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Can Great Design Really Impact Global Commerce?

August 6, 2015 No Comments

Featured article by Alexander Atzberger, President, Ariba

“If you think good design is expensive, you should look at the cost of bad design.” – Ralph Speth, Jaguar CEO

It is impossible to ignore the incredible impact that great design and user experience can have on business. According to a 2013 study, design-led companies have outperformed the S&P 500 by an immense 228% over the past 10 years.

The impact of design on business software is most visible in customer-facing applications and those used to manage internal tasks such as HR or sales force automation. But as businesses build and become more connected, the design of cloud-based business networks is gaining a new level of importance.

Great design can literally affect the degree and intensity of business-to-business interactions in the global economy. Intuitive user experiences engage more employees to adopt and use business networks. And this helps deepen relationships and grow commerce. So what does good design for business networks need to take into consideration?

  1. Great user experience design needs to be consumer-simple, yet business strong.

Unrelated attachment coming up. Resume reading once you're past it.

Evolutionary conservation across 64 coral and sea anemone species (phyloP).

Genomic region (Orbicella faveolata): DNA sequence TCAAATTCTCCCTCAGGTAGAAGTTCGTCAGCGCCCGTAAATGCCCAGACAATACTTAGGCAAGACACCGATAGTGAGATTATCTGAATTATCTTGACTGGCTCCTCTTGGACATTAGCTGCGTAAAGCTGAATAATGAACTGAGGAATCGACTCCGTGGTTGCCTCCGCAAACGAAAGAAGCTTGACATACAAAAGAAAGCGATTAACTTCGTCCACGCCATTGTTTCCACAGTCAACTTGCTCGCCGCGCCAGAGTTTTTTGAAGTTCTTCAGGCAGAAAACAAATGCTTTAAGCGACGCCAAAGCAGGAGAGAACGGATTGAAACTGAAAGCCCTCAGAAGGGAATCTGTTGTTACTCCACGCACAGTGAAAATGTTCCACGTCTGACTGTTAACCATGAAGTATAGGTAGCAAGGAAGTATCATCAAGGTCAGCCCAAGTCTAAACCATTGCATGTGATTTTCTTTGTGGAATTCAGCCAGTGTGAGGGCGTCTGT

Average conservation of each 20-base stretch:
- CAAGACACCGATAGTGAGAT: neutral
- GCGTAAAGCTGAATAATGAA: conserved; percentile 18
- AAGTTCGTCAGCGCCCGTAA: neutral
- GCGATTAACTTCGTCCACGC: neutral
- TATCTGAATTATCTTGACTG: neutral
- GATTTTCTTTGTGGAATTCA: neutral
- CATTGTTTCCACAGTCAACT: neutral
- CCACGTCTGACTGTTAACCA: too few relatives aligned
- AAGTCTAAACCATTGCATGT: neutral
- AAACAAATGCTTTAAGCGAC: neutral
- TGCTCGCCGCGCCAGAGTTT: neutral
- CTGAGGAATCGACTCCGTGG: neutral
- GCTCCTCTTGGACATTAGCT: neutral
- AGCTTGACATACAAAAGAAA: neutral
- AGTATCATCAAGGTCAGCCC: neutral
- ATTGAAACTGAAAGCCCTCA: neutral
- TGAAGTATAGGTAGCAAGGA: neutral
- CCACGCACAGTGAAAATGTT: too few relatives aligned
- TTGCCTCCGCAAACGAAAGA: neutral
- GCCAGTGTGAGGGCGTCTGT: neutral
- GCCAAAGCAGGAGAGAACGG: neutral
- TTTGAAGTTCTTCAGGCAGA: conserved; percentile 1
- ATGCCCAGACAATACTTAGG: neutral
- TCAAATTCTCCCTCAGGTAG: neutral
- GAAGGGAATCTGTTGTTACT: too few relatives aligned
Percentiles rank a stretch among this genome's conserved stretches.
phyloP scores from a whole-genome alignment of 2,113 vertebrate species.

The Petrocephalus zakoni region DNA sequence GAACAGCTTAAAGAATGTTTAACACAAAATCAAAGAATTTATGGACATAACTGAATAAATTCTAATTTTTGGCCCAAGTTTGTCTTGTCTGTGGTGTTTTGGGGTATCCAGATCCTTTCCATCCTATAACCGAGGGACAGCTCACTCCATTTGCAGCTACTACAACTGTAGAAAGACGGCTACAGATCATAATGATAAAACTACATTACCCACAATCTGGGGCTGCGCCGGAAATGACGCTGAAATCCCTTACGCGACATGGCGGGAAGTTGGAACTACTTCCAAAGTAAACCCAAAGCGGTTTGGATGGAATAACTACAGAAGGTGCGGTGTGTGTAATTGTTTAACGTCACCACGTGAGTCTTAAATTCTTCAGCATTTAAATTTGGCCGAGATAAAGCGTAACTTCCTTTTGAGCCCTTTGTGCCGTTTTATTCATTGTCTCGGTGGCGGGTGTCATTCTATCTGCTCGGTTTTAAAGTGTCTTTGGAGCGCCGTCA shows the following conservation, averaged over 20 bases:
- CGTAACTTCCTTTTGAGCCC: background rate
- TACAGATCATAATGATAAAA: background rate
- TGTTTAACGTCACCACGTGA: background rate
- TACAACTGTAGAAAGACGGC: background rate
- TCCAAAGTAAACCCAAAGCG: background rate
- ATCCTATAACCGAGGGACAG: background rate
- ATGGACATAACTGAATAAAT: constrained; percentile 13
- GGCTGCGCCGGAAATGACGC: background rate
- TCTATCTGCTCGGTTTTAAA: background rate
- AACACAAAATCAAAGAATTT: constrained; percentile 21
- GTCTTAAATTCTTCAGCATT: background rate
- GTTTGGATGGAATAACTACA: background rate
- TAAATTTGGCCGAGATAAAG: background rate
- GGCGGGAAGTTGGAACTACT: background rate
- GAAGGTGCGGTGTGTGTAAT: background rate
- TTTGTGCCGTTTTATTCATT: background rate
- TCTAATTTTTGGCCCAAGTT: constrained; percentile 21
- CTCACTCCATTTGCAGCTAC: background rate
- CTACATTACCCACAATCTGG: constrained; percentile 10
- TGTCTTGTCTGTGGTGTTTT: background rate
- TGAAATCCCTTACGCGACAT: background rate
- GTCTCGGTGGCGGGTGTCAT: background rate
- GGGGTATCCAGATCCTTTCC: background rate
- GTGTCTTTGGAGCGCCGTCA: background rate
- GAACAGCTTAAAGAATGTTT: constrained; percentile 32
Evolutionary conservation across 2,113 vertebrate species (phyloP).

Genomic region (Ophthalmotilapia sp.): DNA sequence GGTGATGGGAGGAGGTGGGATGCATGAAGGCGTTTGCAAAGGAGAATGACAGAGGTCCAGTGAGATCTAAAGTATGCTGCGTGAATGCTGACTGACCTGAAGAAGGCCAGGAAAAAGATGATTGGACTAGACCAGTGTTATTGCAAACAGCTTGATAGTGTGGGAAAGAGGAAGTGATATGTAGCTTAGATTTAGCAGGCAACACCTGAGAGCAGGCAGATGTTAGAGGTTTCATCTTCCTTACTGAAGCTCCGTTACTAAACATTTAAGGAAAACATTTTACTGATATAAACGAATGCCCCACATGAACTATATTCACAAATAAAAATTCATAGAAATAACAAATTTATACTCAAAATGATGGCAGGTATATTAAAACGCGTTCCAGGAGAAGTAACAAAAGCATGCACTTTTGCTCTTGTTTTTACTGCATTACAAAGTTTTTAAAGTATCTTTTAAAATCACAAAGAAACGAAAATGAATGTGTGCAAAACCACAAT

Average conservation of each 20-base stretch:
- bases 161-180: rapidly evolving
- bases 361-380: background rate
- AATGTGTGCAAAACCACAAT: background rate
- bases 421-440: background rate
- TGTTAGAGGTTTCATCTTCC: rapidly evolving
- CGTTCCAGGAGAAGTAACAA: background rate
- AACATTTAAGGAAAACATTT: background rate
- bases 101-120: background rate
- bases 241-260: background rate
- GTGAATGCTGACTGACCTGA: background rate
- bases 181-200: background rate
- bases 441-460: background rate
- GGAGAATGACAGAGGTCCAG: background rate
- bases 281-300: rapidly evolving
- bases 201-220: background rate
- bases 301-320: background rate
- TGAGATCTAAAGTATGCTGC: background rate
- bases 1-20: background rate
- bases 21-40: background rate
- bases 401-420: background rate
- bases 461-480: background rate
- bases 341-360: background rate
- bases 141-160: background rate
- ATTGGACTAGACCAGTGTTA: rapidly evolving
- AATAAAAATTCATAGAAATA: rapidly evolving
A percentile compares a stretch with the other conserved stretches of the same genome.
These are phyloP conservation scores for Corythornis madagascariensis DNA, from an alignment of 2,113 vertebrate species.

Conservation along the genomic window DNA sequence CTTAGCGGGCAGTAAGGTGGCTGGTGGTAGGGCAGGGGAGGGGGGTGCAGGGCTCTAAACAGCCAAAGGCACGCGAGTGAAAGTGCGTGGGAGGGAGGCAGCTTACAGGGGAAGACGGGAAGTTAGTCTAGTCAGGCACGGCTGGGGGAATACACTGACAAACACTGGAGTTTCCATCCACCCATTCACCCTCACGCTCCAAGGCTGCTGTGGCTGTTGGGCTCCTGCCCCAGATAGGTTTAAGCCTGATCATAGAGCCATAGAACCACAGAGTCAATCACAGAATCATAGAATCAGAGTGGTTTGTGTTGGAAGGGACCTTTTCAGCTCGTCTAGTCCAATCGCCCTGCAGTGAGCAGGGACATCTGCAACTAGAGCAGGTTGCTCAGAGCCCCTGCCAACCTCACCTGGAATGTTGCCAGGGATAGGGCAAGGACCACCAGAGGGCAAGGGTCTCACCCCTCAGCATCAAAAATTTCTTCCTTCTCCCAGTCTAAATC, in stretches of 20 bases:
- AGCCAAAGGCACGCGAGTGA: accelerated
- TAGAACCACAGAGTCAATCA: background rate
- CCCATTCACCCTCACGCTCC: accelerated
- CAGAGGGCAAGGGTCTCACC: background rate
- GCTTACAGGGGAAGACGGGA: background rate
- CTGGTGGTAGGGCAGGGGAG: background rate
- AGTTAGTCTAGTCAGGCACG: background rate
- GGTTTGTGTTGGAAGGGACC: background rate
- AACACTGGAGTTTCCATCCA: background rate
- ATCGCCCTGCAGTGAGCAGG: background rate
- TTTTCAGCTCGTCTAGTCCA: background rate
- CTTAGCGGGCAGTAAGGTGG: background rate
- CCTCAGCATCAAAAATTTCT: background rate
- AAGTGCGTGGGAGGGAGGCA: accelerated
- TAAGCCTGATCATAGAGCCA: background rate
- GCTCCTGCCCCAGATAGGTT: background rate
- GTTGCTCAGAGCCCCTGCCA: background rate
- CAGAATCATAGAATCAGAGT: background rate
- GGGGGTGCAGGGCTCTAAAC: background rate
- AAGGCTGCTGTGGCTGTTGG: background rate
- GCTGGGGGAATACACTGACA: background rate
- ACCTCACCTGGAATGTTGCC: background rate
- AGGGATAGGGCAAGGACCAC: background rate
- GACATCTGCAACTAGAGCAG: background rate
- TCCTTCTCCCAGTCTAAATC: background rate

Simple is good, simpler is not. Business between companies follows business rules and contracts. The applications companies use to facilitate business should mirror and follow the same flow. But this must be transparent to the end user. Solutions need to look, feel and work like they do in the consumer world. Good design makes applications highly intuitive, yet hides the complexity of the business rules underlying them. And the experience for the managers or administrators who set the business rules needs to be equally simple. Finally, all of this needs to be available on mobile devices and accessible anywhere, anytime. That said, just replicating processes on a mobile device may not provide a superior experience. One has to use mobile consciously, knowing what tasks and operations are best performed on mobile, or only on mobile. Art meets science.

  1. Great user experience design needs to facilitate business relationships and add transparency.